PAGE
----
Date: 19Sep 2019

Is Transformative Constitutionalism an Illusion? by Justice Carlos Bernal Pulido (Colombian Constitutional Court)

Courts and commentators have attributed to some constitutions a transformative commitment. This attribution gives rise at least to four puzzles: the conceptual, the possibility, the institutional, and the performance puzzles. The conceptual puzzle is how to understand ‘transformative constitutionalism’? The possibility puzzle is whether constitutionalism can be transformative. The institutional puzzle relates to what institutional arrangements are presupposed by the implementation of transformative constitutionalism. The final puzzle refers to the performance of transformative constitutionalism. There is disagreement in the literature concerning the extent to which transformative constitutions have actually produced the desired changes, or if they have become unintended sham constitutions.

This lecture undertakes a critical analysis of the four puzzles. As a result of the analysis, it makes two arguments. First, it proposes that transformative constitutionalism is, to a remarkable extent, actually an illusion. Second, it suggests a restatement of its essential tenets. In particular, the lecture advances a model of collaborative constitutionalism that highlights the functions of the legislature and the executive, and the contribution to the transformation of private and international powers, as well.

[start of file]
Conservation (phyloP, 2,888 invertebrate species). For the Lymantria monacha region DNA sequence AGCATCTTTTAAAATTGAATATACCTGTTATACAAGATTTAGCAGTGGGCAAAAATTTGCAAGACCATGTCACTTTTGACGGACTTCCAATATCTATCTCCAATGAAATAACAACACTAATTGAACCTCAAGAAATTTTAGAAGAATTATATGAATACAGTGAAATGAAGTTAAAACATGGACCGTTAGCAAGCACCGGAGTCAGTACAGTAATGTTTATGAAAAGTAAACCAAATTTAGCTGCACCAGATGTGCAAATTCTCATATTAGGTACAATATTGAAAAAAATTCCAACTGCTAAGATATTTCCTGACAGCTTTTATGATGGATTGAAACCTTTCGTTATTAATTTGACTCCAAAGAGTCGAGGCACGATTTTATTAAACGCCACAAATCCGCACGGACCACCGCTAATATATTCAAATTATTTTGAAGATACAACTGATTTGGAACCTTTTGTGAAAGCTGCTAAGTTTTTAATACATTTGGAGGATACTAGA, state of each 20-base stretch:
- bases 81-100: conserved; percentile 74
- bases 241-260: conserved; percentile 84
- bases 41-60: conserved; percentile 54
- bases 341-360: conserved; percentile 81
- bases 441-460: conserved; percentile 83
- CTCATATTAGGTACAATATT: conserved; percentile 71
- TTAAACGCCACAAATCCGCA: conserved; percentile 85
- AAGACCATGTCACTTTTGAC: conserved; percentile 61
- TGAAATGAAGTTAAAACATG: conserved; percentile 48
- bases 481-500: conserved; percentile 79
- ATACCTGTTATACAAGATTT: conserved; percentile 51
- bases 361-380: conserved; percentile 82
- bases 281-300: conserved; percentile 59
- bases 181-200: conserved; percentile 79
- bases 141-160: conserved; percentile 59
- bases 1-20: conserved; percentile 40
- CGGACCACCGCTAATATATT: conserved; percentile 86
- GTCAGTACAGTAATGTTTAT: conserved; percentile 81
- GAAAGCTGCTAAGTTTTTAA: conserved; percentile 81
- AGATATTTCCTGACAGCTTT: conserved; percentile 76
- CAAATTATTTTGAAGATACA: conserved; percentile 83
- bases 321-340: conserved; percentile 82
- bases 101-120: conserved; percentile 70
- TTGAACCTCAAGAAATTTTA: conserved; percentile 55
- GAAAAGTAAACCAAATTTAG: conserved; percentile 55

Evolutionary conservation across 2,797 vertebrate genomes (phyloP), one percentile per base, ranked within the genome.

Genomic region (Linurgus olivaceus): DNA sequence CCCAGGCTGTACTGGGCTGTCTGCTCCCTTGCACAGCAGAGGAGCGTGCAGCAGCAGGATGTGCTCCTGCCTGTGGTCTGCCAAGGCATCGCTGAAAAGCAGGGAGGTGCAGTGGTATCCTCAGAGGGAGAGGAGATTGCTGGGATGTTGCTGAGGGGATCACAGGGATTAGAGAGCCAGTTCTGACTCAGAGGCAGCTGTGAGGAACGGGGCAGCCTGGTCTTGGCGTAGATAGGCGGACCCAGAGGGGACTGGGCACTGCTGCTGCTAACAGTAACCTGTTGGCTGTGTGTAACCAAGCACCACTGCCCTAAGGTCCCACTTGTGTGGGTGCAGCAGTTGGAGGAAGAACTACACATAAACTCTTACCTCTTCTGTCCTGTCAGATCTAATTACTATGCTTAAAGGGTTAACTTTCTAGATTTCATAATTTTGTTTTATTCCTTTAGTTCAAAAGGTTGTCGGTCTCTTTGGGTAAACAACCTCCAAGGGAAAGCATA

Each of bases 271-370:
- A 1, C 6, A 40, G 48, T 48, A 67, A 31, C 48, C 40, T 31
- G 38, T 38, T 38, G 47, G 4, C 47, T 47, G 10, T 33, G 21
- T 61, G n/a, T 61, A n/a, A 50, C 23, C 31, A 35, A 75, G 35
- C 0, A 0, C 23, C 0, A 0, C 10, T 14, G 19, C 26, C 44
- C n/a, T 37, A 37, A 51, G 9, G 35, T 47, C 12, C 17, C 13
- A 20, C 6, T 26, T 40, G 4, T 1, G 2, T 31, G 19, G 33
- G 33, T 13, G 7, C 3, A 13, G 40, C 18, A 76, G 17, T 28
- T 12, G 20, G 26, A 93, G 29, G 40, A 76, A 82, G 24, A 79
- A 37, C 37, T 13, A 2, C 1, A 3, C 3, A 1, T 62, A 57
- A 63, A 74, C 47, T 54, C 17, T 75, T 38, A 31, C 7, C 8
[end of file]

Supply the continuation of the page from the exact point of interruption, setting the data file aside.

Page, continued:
Carlos Bernal is Justice of the Colombian Constitutional Court (since May 2017) and an Associate Professor at Macquarie Law School (Sydney, Australia). His qualifications include a LL.B. from the University Externado of Colombia (Bogotá – Colombia) (1996), a S.J.D. from the University of Salamanca (Spain) (2001), and a M.A. (2008) and a Ph.D. in Philosophy (2011) from the University of Florida (U.S.A). He has held visiting professorships at the Faculties of Law of the Universities of Paris I (Sorbonne) and X (Nanterre), and the University of Leon (Spain), and Senior Research Fellowships at the Yale Law School, the Kings’ College Law School, and the Max Plack Institute for Comparative Public Law and International Law (Heidelberg).

His scholarship focuses on constitutional rights’ interpretation, comparative constitutional change, general jurisprudence –in particular on the intersection between social ontology and legal theory–, and the philosophical foundations of tort law.